78 / 100 SEO ScoreStatista reported that the global eyewear industry, which comprises eyeglasses, sunglasses, contact lenses, and other products, generated about $131 billion in 2018 alone. The sector was anticipated to reach a value of more than $200 billion by 2025. The biggest eyewear market is in North America, accounting to approximately 38% of the global market share. The Asia Pacific, on the other hand, has the fastest-growing eyewear market with over 13% growth rate. With the rising demand for glasses every year, the number of eyewear shops, both online and offline, is likewise increasing. The number of eyeglasses options available for consumers is overwhelming. To ensure you choose the right glasses that fit your needs and preference, consider these three critical factors.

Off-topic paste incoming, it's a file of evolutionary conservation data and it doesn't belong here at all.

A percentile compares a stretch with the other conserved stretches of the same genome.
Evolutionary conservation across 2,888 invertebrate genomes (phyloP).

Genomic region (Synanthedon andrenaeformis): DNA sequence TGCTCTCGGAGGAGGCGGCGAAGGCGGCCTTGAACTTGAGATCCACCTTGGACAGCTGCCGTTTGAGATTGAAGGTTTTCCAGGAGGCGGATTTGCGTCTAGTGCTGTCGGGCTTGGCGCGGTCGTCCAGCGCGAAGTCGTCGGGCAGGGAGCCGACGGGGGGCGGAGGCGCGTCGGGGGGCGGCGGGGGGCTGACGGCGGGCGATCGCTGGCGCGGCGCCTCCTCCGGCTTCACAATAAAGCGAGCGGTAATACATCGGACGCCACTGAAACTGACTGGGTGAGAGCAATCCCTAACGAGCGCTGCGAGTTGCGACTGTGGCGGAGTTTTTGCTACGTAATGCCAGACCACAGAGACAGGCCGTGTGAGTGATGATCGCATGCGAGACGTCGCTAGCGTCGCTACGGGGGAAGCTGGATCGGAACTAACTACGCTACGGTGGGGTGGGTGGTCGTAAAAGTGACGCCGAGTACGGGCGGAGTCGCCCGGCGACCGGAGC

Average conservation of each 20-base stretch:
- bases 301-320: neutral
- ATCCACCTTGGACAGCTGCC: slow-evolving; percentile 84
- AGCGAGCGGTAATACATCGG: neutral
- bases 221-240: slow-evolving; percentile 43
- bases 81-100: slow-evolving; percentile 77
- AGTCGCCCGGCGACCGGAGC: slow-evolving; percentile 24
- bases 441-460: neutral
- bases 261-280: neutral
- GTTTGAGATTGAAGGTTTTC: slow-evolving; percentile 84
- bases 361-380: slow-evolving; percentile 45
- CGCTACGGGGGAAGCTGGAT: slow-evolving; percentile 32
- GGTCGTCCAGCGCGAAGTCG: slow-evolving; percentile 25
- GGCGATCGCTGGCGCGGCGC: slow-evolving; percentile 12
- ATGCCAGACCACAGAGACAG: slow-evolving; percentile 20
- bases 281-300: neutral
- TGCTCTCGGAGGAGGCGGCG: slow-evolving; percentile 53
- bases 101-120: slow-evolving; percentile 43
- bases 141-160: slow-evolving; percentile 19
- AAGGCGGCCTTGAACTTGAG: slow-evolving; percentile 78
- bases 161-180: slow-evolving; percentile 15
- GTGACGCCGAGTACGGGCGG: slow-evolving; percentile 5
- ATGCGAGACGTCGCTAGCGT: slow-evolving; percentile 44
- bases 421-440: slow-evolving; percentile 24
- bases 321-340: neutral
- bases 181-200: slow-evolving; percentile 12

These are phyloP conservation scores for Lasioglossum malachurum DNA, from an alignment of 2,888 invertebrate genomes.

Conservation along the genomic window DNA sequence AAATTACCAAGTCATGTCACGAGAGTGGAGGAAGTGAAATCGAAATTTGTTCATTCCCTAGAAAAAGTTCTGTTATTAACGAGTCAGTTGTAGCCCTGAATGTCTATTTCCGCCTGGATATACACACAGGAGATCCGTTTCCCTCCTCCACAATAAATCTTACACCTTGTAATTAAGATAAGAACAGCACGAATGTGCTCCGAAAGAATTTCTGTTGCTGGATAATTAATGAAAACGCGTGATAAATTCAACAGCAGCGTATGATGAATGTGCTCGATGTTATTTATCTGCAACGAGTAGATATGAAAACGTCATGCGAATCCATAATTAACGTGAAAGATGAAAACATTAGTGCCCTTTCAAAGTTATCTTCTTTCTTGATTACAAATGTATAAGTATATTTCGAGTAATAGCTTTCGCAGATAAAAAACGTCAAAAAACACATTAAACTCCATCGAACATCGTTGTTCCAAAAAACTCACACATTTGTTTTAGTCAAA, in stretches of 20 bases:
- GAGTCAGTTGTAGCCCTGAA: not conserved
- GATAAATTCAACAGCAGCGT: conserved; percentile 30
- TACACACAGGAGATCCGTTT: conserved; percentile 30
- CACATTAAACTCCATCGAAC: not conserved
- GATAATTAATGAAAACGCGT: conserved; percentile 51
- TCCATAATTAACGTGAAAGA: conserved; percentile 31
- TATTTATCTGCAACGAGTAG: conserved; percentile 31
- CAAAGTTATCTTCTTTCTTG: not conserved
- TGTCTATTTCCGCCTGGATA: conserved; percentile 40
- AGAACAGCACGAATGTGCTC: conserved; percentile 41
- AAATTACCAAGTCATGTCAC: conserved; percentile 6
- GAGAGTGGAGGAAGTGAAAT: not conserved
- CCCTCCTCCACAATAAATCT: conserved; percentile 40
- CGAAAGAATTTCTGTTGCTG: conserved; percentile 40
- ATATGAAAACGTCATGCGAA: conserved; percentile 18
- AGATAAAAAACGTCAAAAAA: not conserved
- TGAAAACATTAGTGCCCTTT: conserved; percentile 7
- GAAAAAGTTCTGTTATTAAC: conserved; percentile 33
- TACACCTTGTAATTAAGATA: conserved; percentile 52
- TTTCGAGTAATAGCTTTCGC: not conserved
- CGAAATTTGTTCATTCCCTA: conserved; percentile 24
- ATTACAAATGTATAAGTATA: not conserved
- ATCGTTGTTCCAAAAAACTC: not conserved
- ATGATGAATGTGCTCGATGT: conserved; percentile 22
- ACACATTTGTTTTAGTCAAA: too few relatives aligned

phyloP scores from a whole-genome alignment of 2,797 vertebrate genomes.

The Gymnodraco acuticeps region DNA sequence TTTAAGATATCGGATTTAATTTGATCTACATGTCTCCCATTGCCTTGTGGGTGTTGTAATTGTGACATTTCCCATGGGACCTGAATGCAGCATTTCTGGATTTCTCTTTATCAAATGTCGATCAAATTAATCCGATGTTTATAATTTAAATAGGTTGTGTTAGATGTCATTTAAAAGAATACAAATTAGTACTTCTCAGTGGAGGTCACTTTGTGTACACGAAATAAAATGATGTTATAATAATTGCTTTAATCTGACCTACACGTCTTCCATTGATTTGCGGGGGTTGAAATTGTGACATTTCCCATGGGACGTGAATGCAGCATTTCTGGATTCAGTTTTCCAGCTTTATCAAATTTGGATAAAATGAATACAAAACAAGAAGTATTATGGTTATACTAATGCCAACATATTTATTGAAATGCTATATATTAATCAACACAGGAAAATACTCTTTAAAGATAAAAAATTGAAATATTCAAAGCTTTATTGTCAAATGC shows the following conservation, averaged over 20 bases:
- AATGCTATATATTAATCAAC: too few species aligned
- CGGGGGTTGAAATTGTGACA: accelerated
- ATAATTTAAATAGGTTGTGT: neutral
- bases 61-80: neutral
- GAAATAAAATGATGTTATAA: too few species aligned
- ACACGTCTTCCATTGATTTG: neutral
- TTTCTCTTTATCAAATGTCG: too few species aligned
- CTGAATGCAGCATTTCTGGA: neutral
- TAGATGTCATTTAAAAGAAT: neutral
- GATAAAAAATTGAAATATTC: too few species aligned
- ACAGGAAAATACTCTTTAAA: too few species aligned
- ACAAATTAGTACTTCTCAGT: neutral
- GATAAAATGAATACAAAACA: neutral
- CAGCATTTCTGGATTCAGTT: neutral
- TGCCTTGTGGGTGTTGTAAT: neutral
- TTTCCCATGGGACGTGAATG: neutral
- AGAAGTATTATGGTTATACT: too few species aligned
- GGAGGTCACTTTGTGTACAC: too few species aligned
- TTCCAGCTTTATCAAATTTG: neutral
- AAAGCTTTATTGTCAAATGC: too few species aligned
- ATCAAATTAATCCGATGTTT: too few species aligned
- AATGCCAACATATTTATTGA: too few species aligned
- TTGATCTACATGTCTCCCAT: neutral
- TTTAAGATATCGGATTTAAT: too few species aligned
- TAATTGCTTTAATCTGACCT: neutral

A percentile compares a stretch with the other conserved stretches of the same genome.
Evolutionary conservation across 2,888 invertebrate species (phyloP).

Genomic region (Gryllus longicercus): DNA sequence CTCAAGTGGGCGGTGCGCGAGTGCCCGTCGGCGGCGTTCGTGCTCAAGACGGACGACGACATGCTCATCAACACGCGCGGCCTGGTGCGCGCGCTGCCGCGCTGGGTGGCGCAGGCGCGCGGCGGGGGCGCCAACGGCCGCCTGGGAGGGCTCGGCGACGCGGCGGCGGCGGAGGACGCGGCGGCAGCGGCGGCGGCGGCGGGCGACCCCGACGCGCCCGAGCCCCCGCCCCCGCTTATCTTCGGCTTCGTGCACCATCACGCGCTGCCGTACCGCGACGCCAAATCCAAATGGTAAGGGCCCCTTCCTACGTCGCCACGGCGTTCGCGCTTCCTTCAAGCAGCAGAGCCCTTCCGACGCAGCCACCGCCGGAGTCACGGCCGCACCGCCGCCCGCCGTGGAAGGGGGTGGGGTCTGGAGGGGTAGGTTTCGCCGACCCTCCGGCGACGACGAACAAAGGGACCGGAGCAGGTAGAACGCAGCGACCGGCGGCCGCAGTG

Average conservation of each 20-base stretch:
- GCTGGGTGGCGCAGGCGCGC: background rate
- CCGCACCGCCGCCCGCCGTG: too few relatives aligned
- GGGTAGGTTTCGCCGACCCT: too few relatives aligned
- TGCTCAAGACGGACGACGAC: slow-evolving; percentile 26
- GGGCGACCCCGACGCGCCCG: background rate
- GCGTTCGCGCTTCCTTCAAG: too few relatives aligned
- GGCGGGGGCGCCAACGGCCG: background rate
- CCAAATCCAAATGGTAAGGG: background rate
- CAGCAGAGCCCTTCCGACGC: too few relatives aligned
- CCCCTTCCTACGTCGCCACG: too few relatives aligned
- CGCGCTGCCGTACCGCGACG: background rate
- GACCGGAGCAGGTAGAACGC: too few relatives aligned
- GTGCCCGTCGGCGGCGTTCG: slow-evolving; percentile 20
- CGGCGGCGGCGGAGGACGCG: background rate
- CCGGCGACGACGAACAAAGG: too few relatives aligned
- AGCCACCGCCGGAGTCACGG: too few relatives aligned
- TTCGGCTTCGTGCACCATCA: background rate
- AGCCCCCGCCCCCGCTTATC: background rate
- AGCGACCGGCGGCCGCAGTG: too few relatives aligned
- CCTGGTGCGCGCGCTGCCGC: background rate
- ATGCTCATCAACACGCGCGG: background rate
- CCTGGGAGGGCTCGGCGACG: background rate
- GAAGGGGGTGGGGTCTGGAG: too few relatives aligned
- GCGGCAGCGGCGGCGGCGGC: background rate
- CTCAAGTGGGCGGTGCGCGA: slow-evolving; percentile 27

Factor #1: LensesThere are plenty of options consumers can choose from when it comes to lenses. The following are some examples of lenses for glasses available in the market today:
- Polycarbonate: Polycarbonate is a type of plastic. Lenses which are made with this material are light and are more resistant to impact. Hence, polycarbonate lenses are an ideal choice for kids or safety and sports purposes.
- Trivex: Similar to polycarbonate, Trivex is a type of plastic. It also meets the same safety criteria as the former. However, compared to polycarbonate, this material is more durable, clearer and lighter. Some users find it mitigates distortion. Trivex is an excellent choice for those who have a strong prescription yet want a thin lens.
- Glass: Nowadays, the lenses made of glass are more shatter-resistant than in the past. It is also scratch-resistant. However, compared to the two previous materials, glass lenses are much more substantial.
- Polarised: The best thing about polarised lenses is that they can decrease glare and the amount of UV light entering the users’ eyes. Thus, they are specifically beneficial for drivers and those who spend more time outdoors. Polarised lenses are also suitable for people who spend a lot of time in front of computers. Most lenses today are polarised.